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Living with epilepsy effects people differently, depending on the severity of the condition. One sufferer may find that medication and changes to their lifestyle make a dramatic difference in dealing with the illness, whilst others may find that controlling their condition is a much more arduous task.
If you have ever travelled whilst suffering from this condition, you will know that it is something which can make usually straightforward tasks much harder to handle. However there are a number of things you can do to ensure you have the most enjoyable time possible.
Unfortunately suffering from a condition such as epilepsy means spur of the moment breaks can become much less spontaneous; the importance of ensuring you have enough medication to last the duration of your trip is one of the most crucial things to remember. While this may sound obvious, if you do not take enough medication with you, depending on your destination, you may find it extremely difficult to get replacements should you run out. It’s also worth packing extra medication in a separate piece of luggage, if you lose the bag or suitcase containing the original supply of medication; it’s a massive relief to know that you still have easy access to an alternative supply.
You may also consider taking a copy of your prescription or a letter from your GP in case you need to stock up while abroad on medication. This may be something you never need to use, but if you should find yourself in this situation it may be the difference between getting the medication you need and not.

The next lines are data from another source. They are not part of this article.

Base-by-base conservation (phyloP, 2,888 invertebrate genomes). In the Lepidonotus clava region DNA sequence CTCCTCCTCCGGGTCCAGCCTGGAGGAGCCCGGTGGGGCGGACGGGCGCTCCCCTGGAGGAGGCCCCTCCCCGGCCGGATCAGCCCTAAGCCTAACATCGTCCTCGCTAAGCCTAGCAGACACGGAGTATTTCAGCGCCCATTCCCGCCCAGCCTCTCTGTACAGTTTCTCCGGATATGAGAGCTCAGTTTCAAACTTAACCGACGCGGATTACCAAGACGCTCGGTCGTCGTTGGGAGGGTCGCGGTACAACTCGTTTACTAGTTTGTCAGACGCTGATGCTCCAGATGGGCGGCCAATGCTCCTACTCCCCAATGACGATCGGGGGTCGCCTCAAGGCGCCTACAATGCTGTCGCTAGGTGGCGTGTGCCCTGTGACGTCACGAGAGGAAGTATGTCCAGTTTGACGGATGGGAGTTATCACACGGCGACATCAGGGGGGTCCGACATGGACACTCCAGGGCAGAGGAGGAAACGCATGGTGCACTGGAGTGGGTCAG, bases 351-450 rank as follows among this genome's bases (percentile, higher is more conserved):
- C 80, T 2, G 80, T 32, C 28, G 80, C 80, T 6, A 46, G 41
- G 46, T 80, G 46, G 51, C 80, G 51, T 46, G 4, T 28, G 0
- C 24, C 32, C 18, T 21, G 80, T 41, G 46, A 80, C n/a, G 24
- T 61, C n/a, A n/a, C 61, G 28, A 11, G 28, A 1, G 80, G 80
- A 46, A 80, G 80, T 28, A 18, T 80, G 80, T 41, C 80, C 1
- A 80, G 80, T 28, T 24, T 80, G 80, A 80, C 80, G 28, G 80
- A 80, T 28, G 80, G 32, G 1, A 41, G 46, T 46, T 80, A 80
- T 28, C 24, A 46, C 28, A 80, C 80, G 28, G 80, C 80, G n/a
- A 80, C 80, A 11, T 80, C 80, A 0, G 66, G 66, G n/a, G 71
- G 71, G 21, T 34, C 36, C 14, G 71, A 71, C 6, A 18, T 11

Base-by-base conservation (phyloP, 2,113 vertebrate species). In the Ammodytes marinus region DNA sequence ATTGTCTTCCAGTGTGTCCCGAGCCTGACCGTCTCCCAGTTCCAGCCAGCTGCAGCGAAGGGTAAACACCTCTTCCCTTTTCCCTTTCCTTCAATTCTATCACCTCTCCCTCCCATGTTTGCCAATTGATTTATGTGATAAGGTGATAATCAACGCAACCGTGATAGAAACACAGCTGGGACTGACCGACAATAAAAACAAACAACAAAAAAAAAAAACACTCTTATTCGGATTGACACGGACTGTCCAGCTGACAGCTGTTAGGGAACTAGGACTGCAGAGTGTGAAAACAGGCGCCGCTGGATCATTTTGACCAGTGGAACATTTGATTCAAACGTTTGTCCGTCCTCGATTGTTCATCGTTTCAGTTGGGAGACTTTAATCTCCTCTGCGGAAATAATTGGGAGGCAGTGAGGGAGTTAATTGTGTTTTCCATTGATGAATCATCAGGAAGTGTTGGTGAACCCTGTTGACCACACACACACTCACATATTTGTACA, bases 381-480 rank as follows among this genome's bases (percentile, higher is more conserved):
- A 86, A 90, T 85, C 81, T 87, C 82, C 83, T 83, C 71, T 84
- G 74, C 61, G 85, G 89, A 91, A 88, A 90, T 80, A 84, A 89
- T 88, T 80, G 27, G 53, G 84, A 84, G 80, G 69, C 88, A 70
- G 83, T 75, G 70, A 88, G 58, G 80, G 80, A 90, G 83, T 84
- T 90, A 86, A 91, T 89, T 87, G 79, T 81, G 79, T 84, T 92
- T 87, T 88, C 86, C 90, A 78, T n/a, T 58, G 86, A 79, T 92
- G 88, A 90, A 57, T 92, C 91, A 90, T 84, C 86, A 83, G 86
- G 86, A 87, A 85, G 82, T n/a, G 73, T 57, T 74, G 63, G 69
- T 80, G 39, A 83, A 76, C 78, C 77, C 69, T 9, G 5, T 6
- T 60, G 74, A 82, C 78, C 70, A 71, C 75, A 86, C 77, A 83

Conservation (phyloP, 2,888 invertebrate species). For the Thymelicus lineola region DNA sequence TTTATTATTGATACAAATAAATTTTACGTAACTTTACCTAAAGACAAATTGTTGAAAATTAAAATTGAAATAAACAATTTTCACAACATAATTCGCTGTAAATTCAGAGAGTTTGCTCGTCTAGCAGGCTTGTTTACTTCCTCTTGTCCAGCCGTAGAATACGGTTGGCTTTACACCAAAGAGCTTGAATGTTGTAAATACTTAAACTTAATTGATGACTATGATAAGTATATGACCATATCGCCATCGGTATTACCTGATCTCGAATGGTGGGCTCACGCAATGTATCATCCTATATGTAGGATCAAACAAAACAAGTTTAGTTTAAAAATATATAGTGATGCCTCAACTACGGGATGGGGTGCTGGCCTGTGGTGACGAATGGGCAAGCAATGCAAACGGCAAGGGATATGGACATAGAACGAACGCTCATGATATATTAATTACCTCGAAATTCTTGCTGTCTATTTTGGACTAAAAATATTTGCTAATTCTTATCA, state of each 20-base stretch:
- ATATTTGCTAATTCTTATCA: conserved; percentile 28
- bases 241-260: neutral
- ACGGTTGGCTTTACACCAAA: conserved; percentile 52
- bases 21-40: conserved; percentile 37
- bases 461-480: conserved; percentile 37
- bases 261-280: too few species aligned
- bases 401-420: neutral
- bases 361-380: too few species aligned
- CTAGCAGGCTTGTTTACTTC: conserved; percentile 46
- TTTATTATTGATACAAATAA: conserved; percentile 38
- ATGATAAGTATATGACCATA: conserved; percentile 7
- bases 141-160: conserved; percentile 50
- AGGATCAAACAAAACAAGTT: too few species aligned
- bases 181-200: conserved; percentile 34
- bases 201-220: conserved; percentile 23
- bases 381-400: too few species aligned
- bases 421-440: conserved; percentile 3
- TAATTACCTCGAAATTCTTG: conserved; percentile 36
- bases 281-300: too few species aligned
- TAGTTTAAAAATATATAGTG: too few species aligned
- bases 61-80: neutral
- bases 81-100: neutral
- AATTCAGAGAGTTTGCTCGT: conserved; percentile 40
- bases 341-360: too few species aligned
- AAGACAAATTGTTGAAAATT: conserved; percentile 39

Also depending on the type of medication you are taking for your epilepsy you may need to be careful of some types of anti-malaria tablets as some can react badly with one another. More information on this can be found here.
Depending on your destination, you may find that due to time differences, the time you would usually take your medicine would now be in the middle of the night.
Taking medication at regular intervals is important to avoid seizures so ensuring you check the time difference and arrange your medication around that should be something you consider before travelling.
If you are travelling alone it is also a good idea to make people aware of your condition, especially if your epilepsy is more severe and you are at higher risk of seizures. Informing people such as airport staff, tour guides or hotel/ resort staff can offer a great amount of reassurance to you, knowing that people will be on hand to help if you should need it.
Travel insurance offers cover for any emergency medical treatments you may require while abroad. While it’s advised that everyone travelling outside the UK gets some form of travel insurance, it is even more important for those with potentially unpredictable medical conditions like epilepsy. By ensuring that you have suitable insurance coverage, you’ll be able to fully relax and enjoy your holiday, without worrying about unfortunate complications.